Frank, based in Amsterdam, Netherlands, put together four color themes for the Trend Pavilion based on the latest cultural and lifestyle expressions and tendencies. The pavilion was produced by Messe Frankfurt and first presented at Heimtextil in Frankfurt, Germany, in January; then at the International Window Coverings Expo in New Orleans, LA (See D&WC, May); and was at Heimtextil Americas in Miami Beach, FL, in May.
The color palettes for each theme comprise two pastel shades and three strong hues using the following basic colors: blue, red, green, pink and yellow. The 2001 themesóCamping, Loft, Cafeteria and Salonóare heavily influenced by the increasing multiculturalism of today's society. As Morse puts it, "Nothing is unique and separate in this world. Design, for instance, is always a reflection of something else in life."
The Cosmopolitan Camping theme plays on the love of summer and all it has to offer. Frank describes it as "a bold and provocative, nonchalant mix of mostly bourgeois ingredients with an individual style." Its atmosphere, Frank notes, evokes the images of veranda, tent, canoe, camp, hammock, plastic, geranium, stripes and checks; bringing to mind the carefree attitude and sheer pleasure of lying at the beach, taking a picnic or frolicking in the great outdoors. The colors are simply meant to be fun for the retro-style camper so they can remember the "good old days" with playfulness and without sadness.
"It is not just for the young, but for the young at heart," comments Morse on the theme's intended audience. She goes on to describe memories of camping with her parents as a little girl, remembering all the fun, but also remembering the somber and drab beiges and khakis generally associated with camping. Frank's Cosmopolitan Camping, though, also brings the colors of fun into this atmosphere. The colors alone can transport you to the fun times of the past.
Large open rooms with blurred lines between living and working areas represent the Luxurious Loft theme. Loft is modern living at its heart, or as Frank describes it, "an exciting combination of the derelict factory atmosphere and a cutting-edge lifestyle." Frank defines the atmosphere with images of a studio, a computer, video, a photographer, models, plastics, New York, chrome, aluminum and laser lights. He also connects the theme to pop culture, reflected in movies like "Black Velvet," "A Clockwork Orange," "The Talented Mr. Ripley" and "American Beauty," as well as the television testament of "How to Marry a Millionaire."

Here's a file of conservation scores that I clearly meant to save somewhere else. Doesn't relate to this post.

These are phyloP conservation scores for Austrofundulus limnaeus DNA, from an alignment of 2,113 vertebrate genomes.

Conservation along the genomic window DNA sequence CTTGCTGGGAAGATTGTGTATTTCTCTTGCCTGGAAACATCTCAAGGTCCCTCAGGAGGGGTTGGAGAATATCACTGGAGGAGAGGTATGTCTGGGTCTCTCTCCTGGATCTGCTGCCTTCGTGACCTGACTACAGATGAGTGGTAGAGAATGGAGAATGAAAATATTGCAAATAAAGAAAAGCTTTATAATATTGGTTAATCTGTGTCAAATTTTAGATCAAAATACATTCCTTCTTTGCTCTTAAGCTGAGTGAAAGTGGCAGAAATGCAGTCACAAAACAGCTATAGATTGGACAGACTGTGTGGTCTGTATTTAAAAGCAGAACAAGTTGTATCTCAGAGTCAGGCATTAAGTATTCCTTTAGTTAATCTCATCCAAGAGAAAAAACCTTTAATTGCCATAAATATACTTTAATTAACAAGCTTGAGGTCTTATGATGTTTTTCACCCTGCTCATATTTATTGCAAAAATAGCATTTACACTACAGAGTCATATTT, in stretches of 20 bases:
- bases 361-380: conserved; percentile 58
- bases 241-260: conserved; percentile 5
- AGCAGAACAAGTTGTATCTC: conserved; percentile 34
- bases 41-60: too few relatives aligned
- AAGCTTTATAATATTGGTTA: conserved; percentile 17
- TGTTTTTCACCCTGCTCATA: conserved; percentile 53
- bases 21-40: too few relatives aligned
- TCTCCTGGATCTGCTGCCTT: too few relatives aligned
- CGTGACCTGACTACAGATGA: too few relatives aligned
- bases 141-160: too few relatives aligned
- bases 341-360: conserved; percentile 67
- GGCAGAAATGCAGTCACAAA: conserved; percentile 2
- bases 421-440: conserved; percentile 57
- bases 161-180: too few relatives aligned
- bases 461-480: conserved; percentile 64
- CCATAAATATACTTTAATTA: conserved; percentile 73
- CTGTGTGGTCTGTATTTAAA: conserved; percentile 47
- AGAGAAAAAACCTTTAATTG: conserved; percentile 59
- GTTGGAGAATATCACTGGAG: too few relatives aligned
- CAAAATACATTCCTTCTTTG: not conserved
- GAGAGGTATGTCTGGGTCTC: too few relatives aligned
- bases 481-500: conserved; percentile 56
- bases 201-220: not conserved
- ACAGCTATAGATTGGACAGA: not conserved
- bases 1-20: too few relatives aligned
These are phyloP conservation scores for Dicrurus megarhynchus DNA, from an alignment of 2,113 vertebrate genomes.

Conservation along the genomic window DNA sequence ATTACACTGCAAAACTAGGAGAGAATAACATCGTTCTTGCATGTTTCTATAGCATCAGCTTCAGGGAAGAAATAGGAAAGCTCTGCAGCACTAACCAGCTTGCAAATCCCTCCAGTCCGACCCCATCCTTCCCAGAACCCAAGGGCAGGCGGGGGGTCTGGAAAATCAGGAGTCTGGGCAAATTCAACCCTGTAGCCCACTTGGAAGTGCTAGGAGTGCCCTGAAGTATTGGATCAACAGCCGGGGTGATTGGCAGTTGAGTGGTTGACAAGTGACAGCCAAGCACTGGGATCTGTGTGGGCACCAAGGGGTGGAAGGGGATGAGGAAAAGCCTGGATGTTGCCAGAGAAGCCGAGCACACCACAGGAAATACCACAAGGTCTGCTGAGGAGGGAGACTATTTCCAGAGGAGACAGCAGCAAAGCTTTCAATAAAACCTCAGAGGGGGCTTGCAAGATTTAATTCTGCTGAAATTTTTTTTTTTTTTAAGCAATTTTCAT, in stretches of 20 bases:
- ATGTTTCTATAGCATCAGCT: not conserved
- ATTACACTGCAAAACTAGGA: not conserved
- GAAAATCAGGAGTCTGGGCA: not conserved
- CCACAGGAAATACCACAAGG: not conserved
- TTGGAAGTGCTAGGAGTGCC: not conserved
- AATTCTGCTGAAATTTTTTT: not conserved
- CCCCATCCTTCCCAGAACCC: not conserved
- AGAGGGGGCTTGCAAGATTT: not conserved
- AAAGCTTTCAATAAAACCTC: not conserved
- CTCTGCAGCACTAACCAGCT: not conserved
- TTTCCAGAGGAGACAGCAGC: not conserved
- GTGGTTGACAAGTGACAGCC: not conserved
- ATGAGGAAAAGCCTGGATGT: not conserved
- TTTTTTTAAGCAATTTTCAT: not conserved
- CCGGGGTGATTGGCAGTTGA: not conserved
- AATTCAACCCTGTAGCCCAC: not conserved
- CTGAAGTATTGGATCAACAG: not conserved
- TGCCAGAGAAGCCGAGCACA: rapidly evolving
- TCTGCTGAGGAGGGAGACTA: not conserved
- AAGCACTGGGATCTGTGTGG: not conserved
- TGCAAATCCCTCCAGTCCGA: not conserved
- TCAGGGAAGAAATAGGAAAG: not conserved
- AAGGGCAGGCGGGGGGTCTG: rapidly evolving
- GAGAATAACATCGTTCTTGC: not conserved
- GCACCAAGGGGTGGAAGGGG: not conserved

Currently the hottest real estate on the market in large and modern cities, lofts appeal to young urban professionals who have sophistication and high-tech needs. "Ten years ago," Morse explains, "the trend was to get out of the city, to leave the city, the violence, the rush. Today, there is an anti-suburban movement back into the city."
Also, with the increase of home offices, the loft lends itself to this trend as a multi-functional open space. The loft can also relax you, but also be productive. It also needs to reflect all that is available and needed in the city: transportation, storage and mobility.
With pale neutral tones and dark accents, along with fixtures made of chrome, aluminum and plastic, this is the most neutral of the four groups. Loft's colors include beige, taupe, curry gold, plum brown, lavender gray and a mid-toned blue. But, Morse explains, the colors need to be subdued. "You're in the city; you've had enough stimuli during the day. You want to come home to rest and peace and relaxation." Still there's a little excitement in these neutrals.
SEX APPEAL CAFETERIA
An oxymoron? Not for Frank. The feeling behind the Cafeteria theme is not the ordinary drab cafeteria, but the new sensual Latin cafeteria with warm, passionate colors in bold shades. Frank calls it "a casual mix of Latin sensuality, generosity and the joy of life." It evokes colorful streets from Rio to Havana, from Buenos Aires to Rome, clotheslines in the air, pulsating beats of live salsa bands or the sexy sensuality of the tango, the spice and fire of the cuisine and the smell of fresh tropical fruit and flowers: la dolce vita.
Cafeteria's colors include the coral red of salsa, a bold purple, a deep yellowish green complemented by a light wine green and butterscotch, the new warm twist on gold. These cutting-edge, hot, trendy colors appeal to a wide range of people, but it is certainly not for conservatives. "Everything feels different, smells different, tastes different," says Morse. And that difference is good.
"This is also a perfect example of the interconnectivity of life's cultures. This theme reflects the Latin trends in popular music. Just think of how many Latin artists are now at the top of the charts. Also, it's in the latest cuisine. We now want food flavorful with spice. Here, we get an exotic flavor, but in colors," comments Morse.
When Western culture mingles with the Far East, "the classic elegance of times past forms harmonious liaisons with Asian elements for a superior and sophisticated look," Frank says, to create the theme called Treasure Salon.
Warm, delicate tones mixed with whites and pastels, mirrors, silks and Art Deco pieces combine to form this romantic, sophisticated, established look. "Gunnar really emphasized establishment in this theme," notes Morse. "It appeals to the sophisticated person, not young people starting out. It gives the feel of many years of collecting."
The soft warmth with dark contrasting colors of this theme evoke images of empire, symbolism, a library, an art collection, Rococo, rosewood, damasque, jacquard, transparent patterns, mosaic, black, pastels and places like Chinatown, Shang-Hai and Japan.